Tragedy at the Brady Farm

Photo by Alexandr Podvalny on

On the morning of Tuesday, February 28, 1933, Norman Ballantyne noticed something odd. His neighbour’s farm was mysteriously quiet. Not a soul stirred about the place, and as it was getting on 9:30, he took it upon himself to go investigate.

The farm belonged to William Brady. He’d lived in the Moose Mountain district near Carlyle for many years, and in fact had been one of the area’s pioneer homesteaders. He was about sixty five years old. Also living on the farm was Ernest Bradley and his wife, Violet, who both worked for William. Violet had been his housekeeper for about ten years before marrying Ernest just before Christmas.

A gruesome discovery awaited Norman when he visited the farm. He found the bodies of three people, all dead from gunshot wounds. Norman immediately went to a neighbour’s and phoned the mounted police at Carlyle and the coroner.

When the police arrived, they slowly began to put together the pieces of what had happened the night before.

They found William Brady in the farm house, his body close to the kitchen door that led towards the barn. There was a bullet hole in his head.

Gilbert (Bert) Oakes was found some distance behind the barn. It looked as though he’d been trying to run away and been shot. Sources were conflicted on where he was shot. One said a bullet caught him close to the top of his shoulder and brought him down. Another said he was shot in the head. It’s possible they were both right and he was shot first in the shoulder and then in the head.

The last body was found in the stable. Ernest Bradley had a .303 rifle beside him. A bullet had pierced his head under the chin and blown part of his head off. A clear case of suicide.

So, where was Violet? In Carlyle, unaware of the horror that had played out on the Brady farm the night before. She’d gone into town on Monday morning and was staying with Joseph Brady, William Brady’s brother. In a double whammy of grief, Violet had lost more than her husband and employer. Bert Oakes was also her brother.

The Saskatoon Star-Phoenix – February 28, 1933

The entire community was in shock. What caused Ernest to shoot down two people and take his own life?

A Bad Marriage

Ernest Bradley and Violet Oakes were married just before Christmas, a few months before. From the start, neighbours said there’d been a lot of quarreling going on in the house. And when Ernest and Violet would quarrel, which was often, William Brady would always try and smooth matters over. Apparently, Ernest resented this and saw it as unwarranted interference.

As for Violet’s brother, Bert, he owned a farm in the hills about a mile east of Brady’s and visited his sister often.

On the Sunday night before the murders, there was a violent quarrel between Ernest and Violet. In the morning, Violet asked her brother to drive her into Carlyle. They went to town and later in the day Bert returned to the Brady home alone. Violet told her husband she wouldn’t be home because of the storm. It’s unclear if this was a phone call, or if she sent this message through Bert. Either way, this was the excuse she gave for not going home that night.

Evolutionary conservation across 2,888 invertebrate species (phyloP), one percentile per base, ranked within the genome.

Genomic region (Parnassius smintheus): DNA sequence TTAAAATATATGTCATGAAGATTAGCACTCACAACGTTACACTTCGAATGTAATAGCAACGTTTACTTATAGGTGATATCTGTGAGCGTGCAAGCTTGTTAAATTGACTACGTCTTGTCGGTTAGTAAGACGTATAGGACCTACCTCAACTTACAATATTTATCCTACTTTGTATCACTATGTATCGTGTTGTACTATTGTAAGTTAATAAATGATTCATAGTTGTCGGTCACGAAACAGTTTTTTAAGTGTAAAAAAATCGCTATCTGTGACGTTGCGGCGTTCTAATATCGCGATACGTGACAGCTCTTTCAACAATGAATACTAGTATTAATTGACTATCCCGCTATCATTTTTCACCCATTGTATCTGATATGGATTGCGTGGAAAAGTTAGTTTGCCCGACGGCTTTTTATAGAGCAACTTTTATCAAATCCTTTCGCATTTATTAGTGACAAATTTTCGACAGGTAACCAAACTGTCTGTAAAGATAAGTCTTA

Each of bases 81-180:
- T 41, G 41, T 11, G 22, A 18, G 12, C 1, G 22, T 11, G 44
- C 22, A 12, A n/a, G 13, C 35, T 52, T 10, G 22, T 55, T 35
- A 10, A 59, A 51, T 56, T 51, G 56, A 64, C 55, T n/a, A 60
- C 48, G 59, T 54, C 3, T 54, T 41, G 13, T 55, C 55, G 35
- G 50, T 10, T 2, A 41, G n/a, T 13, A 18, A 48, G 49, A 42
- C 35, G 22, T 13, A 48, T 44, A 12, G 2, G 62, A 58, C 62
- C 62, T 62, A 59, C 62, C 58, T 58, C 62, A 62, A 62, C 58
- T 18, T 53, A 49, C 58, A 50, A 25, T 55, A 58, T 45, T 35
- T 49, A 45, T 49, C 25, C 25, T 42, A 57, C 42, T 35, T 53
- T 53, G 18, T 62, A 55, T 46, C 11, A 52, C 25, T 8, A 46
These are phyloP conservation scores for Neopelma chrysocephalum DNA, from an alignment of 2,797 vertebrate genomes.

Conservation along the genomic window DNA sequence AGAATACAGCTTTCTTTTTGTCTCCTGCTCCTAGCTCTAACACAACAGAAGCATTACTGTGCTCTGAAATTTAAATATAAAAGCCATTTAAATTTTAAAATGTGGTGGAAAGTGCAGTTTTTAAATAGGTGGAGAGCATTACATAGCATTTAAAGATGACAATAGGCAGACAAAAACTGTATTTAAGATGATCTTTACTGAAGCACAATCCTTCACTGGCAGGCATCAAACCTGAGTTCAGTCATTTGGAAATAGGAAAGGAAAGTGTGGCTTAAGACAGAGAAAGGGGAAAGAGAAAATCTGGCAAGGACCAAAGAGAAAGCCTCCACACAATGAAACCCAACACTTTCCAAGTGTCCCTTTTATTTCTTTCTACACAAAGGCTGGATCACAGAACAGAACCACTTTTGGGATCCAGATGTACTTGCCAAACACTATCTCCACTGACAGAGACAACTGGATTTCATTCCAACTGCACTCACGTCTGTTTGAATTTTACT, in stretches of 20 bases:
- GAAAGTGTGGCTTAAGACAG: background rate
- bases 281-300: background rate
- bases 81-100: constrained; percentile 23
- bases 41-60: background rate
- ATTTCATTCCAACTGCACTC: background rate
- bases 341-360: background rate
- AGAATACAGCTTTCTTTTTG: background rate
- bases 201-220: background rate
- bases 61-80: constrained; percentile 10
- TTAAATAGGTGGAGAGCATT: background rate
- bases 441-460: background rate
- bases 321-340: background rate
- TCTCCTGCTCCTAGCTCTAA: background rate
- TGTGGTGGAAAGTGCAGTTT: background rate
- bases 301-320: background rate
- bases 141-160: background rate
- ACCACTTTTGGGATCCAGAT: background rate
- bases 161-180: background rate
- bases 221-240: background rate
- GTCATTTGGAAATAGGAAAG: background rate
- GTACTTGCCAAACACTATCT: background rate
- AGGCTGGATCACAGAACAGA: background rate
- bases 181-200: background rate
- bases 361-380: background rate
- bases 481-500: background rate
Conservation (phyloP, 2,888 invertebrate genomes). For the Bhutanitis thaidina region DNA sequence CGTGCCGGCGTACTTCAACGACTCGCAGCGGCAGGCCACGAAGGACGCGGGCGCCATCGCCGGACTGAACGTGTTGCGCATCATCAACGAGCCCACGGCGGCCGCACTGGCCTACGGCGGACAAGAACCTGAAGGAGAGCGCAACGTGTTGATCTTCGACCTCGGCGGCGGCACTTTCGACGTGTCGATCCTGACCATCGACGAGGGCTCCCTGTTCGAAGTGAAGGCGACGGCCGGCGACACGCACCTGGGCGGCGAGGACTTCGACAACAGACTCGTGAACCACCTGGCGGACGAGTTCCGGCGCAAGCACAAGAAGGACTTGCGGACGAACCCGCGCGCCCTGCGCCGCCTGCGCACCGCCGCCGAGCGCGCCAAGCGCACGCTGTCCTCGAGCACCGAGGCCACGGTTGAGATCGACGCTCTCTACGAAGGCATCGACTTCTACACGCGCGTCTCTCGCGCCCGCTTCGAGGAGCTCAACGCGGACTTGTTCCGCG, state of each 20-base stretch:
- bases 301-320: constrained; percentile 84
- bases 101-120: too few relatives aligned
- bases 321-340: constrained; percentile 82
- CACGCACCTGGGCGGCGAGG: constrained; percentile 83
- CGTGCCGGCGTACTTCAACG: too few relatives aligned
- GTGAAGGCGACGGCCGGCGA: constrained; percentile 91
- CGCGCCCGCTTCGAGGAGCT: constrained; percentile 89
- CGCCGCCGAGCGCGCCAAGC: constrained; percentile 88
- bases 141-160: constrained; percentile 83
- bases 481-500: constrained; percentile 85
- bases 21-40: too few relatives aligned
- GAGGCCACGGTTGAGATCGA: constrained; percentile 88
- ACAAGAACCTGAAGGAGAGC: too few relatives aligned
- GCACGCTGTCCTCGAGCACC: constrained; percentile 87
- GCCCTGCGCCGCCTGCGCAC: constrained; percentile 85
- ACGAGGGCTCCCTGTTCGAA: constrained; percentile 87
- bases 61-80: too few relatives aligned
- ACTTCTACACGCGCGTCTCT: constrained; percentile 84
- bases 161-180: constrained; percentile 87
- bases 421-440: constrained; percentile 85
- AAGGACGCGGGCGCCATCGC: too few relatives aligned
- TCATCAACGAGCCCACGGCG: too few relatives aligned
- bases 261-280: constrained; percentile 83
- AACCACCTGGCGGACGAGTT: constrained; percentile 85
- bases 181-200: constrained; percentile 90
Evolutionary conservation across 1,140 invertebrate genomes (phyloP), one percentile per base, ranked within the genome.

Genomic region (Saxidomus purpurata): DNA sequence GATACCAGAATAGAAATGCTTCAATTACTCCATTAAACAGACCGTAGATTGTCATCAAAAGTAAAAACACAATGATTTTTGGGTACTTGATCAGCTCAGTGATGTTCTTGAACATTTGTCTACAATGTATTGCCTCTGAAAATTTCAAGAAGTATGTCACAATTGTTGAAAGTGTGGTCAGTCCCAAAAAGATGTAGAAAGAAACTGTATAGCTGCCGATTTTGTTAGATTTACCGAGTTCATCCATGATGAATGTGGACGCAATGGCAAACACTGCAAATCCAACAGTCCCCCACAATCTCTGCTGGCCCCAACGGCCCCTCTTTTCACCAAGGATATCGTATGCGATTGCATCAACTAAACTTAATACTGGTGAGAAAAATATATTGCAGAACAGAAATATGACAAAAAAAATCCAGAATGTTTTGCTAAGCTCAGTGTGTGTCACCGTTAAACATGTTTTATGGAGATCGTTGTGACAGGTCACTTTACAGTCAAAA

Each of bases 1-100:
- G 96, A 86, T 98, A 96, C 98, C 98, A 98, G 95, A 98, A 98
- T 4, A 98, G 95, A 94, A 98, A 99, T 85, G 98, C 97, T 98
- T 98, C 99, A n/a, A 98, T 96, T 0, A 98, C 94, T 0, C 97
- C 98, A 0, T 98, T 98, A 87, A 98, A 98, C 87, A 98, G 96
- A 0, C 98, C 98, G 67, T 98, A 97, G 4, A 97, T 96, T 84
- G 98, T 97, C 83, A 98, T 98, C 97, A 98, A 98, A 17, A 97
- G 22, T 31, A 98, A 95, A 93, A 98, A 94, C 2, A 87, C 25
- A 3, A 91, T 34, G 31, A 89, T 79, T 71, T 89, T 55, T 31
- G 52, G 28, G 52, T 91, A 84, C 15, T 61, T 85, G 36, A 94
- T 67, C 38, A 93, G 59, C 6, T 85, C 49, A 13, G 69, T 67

Violet had an agenda. She was meeting with a lawyer to see about getting separation papers from her husband. She told officers that Ernest had no idea that she was taking steps to separate. Aside from the quarreling, which clearly at times became violent, she said that Ernest was very jealous of William Brady and didn’t want her speaking to him.

On the Monday evening, William Brady’s brother, Joseph, and his nephew, Henry, visited at the home, leaving at about 8:00PM. According to them, everyone was in good humor when they left. Late in the evening, neighbours heard shots at the Brady home, but had paid little attention.

Police believed that Ernest fired on Brady first. Their theory was that he must have been threatening them with the rifle and Oakes had made it out the door first and run for the barn. Ernest killed Brady before he could make it to the door, then went out to the barn where he found Oakes hiding behind it. He shot at him, missed, then, according to the tracks they found, he’d managed to shoot Oakes as he was running away. Finally, he’d gone into the stable and shot himself in the head.

The Saskatoon Star-Phoenix – March 1, 1933

Violet Bradley couldn’t give a reason for the shooting. As far as she knew, Ernest didn’t know about the separation. It’s possible her brother accidentally let something slip that tipped Ernest off and sent him into a rage, or it’s possible his long standing resentment of Brady finally boiled over. No one will ever know what happened that night, what events led to Ernest picking up the rifle and shooting his employer, his brother-in-law and himself.

All three men were given funerals and buried on March 2, 1933. They were buried in the Glen Morris Cemetery.

And that is the story of the murder of William Brady and Gilbert Oakes.

The Regina Leader-Post – February 28, 1933

I found information for this post in the following editions of the Saskatoon Star-Phoenix and the Regina Leader-Post: Feb 28, 1933, March 1, 1933, March 2, 1933, March 7, 1933 and March 8, 1933.

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The Trial of Mary Charlotte Smith

The Life and Death of Ephraim Jantzen

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